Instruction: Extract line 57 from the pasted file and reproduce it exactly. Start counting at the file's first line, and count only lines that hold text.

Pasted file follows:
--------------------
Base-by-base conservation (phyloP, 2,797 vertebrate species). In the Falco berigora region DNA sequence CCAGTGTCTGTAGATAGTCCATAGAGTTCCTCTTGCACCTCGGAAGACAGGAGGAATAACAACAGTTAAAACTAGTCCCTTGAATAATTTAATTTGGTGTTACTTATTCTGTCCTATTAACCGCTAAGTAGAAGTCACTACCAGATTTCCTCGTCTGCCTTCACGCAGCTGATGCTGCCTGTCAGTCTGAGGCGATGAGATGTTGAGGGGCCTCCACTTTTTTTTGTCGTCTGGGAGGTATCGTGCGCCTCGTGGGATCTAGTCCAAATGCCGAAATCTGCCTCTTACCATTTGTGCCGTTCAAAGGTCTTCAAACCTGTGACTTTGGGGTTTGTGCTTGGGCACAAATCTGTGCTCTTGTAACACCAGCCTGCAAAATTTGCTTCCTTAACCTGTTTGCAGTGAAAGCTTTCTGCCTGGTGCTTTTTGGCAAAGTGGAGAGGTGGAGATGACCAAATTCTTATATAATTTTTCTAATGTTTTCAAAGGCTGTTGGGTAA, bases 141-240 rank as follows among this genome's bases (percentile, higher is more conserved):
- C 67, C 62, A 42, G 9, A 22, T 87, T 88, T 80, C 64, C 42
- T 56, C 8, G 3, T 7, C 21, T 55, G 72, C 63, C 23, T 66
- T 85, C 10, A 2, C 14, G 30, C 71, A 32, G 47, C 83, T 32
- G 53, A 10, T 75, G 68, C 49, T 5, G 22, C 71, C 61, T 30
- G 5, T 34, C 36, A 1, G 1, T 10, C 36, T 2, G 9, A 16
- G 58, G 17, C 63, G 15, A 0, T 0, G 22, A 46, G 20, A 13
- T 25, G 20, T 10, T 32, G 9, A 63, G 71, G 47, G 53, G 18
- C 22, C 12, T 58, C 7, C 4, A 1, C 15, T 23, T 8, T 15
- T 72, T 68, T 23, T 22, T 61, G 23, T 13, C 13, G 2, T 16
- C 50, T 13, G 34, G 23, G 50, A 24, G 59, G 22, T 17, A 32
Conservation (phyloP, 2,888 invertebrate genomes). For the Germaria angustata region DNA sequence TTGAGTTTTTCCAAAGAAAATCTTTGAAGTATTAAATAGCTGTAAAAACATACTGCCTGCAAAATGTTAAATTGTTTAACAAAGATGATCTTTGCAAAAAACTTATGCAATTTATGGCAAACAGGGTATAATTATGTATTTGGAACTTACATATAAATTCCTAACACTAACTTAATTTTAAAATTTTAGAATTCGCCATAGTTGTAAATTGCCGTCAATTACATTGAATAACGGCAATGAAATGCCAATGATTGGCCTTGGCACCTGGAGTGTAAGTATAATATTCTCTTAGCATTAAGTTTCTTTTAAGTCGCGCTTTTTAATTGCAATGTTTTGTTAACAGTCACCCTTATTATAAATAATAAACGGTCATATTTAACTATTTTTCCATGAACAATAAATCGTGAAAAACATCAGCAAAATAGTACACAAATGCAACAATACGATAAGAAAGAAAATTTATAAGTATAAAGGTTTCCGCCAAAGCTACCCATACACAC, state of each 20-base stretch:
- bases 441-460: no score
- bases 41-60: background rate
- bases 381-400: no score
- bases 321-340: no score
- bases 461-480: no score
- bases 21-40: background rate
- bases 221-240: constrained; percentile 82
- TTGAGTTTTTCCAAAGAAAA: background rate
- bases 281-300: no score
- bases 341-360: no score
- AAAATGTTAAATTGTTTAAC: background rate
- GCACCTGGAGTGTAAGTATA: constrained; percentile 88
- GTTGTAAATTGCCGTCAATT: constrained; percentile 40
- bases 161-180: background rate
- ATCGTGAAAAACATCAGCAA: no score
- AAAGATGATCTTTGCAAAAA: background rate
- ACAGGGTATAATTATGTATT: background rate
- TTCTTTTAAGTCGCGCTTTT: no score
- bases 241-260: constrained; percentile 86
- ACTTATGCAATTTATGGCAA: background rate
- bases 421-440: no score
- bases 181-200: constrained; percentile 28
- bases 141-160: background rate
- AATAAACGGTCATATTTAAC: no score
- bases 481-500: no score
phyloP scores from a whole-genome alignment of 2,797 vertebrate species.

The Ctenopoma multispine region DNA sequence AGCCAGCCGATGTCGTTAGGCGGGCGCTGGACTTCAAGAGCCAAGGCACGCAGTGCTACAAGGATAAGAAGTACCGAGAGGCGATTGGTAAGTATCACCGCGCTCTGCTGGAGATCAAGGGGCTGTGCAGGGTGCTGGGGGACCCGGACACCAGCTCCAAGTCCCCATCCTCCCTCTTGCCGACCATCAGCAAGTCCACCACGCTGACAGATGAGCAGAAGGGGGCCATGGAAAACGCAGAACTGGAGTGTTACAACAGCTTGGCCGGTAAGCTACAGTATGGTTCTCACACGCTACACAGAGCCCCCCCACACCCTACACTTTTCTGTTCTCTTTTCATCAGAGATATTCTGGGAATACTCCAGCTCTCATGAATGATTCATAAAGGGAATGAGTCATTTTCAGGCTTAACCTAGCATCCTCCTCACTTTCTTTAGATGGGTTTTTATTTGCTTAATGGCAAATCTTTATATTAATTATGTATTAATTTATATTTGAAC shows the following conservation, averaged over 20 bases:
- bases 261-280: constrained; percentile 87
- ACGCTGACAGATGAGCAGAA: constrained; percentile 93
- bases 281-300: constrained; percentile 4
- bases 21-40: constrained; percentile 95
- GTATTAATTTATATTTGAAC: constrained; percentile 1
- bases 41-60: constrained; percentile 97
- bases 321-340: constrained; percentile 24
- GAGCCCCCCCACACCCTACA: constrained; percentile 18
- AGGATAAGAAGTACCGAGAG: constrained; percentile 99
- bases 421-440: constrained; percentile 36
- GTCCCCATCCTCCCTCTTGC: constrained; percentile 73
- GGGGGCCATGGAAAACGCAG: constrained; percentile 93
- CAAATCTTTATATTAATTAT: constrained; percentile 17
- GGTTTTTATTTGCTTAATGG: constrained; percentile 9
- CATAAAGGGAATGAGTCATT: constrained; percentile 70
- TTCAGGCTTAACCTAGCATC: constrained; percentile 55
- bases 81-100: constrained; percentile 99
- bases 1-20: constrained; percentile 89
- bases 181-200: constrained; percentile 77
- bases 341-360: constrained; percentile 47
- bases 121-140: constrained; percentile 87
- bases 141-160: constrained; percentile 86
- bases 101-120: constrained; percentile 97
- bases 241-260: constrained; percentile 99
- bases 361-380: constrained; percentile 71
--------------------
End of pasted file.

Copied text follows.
- bases 1-20: constrained; percentile 89